by Sam Wren-Lewis – an Embercombe Volunteer
At the end of 2016, I left my job and life in the city to search for a different way of living – one that answered to my call for more connection, with others, the natural world and myself. I had spent my 20s doing the whole career thing – going to university, doing a PhD and then (finally) getting an interesting and worthwhile job. Yet, in my early 30s, I realised that I wanted more, or at least something different to what I had worked hard on over the past 10 years. And so it was that I found myself at the end of last year applying to be a volunteer at Embercombe in 2017. I don’t regret that decision for a moment – I’m writing this blog post during my final week here at Embercombe and the entire volunteer experience has been wonderful.
This is not a particularly unusual path for the kinds of people who come here to volunteer. However, one of the reasons I’m writing this blog post has to do with the particular career and job that I left behind. After becoming disillusioned with activism in my early 20s, I started thinking about happiness, and eventually did a PhD on the subject. I wanted to know why, within more economically developed societies in particular, so many people were unhappy and how we could all live happier lives.
Since embarking on that adventure, the academic study of happiness (mostly led by ‘positive psychologists’ and ‘happiness economists’) has grown exponentially, and is now receiving attention from policymakers and practitioners around the world (including the UK’s own National Wellbeing Programme). The study of happiness, however, is not without its critics. Is it the role of governments to
make us happy? Can we even measure happiness? And isn’t happiness a bit trivial – should we be focusing on other things instead, such as contentment, fulfilment or meaning?
The reason I wanted to write this blog post is because I have found these questions pop up everywhere, including Embercombe. One of the great things about being in Embercombe is that many of the practices and philosophies that form part of the programmes here also form part of daily life for those living here in community. These practices encourage volunteers and assistants to be their authentic selves – to fully accept and welcome who they are, and to do the same for others. Personally, I was overwhelmed at how accepted and welcomed I felt within the first 24 hours of arriving at Embercombe. This aspect of living here has helped me to continuously explore who I am, what I need, and who and what I can be. And for that I am so grateful.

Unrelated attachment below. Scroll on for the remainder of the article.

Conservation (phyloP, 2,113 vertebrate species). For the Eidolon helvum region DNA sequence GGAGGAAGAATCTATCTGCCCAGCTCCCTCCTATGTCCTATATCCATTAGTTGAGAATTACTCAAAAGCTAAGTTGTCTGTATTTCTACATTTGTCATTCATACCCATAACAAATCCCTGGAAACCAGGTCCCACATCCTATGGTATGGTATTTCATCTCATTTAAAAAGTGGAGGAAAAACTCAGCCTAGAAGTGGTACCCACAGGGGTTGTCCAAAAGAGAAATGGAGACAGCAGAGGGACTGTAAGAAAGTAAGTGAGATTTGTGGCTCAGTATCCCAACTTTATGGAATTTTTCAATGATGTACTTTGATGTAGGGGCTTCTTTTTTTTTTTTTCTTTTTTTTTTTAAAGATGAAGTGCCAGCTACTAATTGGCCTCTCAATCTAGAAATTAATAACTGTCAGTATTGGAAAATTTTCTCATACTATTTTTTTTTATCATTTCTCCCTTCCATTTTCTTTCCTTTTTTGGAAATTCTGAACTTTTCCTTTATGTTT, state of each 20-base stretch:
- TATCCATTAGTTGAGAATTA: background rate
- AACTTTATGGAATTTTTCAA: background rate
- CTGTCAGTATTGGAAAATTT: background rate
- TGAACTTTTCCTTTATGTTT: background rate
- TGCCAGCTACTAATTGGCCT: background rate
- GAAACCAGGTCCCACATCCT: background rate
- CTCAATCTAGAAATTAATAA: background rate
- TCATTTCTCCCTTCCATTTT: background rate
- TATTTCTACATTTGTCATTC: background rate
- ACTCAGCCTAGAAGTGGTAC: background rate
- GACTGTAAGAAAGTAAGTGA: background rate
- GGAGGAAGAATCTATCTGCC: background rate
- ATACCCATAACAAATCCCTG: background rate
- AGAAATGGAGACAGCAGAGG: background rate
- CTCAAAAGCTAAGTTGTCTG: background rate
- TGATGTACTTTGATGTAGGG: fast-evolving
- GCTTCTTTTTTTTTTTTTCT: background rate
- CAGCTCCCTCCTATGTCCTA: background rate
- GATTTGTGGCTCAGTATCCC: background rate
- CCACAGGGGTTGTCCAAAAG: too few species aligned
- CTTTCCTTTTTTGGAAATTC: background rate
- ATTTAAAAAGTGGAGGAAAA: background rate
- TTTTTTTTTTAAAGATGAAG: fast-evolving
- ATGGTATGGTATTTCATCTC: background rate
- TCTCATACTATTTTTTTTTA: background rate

At first, this culture may seem very far from the idea of being happy. In fact, if you were to come to Embercombe, you may witness a fair amount of unhappiness! Accepting ourselves and others is not easy – there are so many parts of ourselves and others’ behaviour that we don’t like, that scare us, or are
painful. But, if we really want to change these things, we need to look at them, see them for what they are, and work with them to try and improve our lives. From this process there may be many moments of sheer joy, complete bliss, and excitement and hope; but there may also be utter despair, crushing loneliness, and frustration and grief. Being happy is far from guaranteed.
But I think it would be a mistake to say that Embercombe is not a happy place, or that its focus is something other than happiness (e.g. authenticity, changemaking, meaning, purpose, connection, etc). Happiness is an elusive concept, meaning many different things to many people. This is not to say that we can use the term in any way we like, but that it is something we haven’t really figured out yet. Evidence from the study of happiness is starting to show just how difficult happiness is to achieve – in short, very few things (if any) make us lastingly happy in the way so many of us commonly desire. In light of this, I believe we should start thinking about happiness differently. Rather than searching for the few things in life that may make us happy, we need to think about happiness much more broadly. This requires embracing uncertainty and opening ourselves up to all of the possible joys and satisfactions in life. Re-orientating ourselves to what is possible in this way inevitably opens us up to all of life’s sufferings and pains, as well as its pleasures. It means we will experience joy and beauty on some days, and sadness and fear on others – for both are part of the rich tapestry and infinite possibilities of life. If the two are inseparable then it is meaningless to talk about a kind of happiness that does not include both.
This is the kind of profound happiness that I found at Embercombe.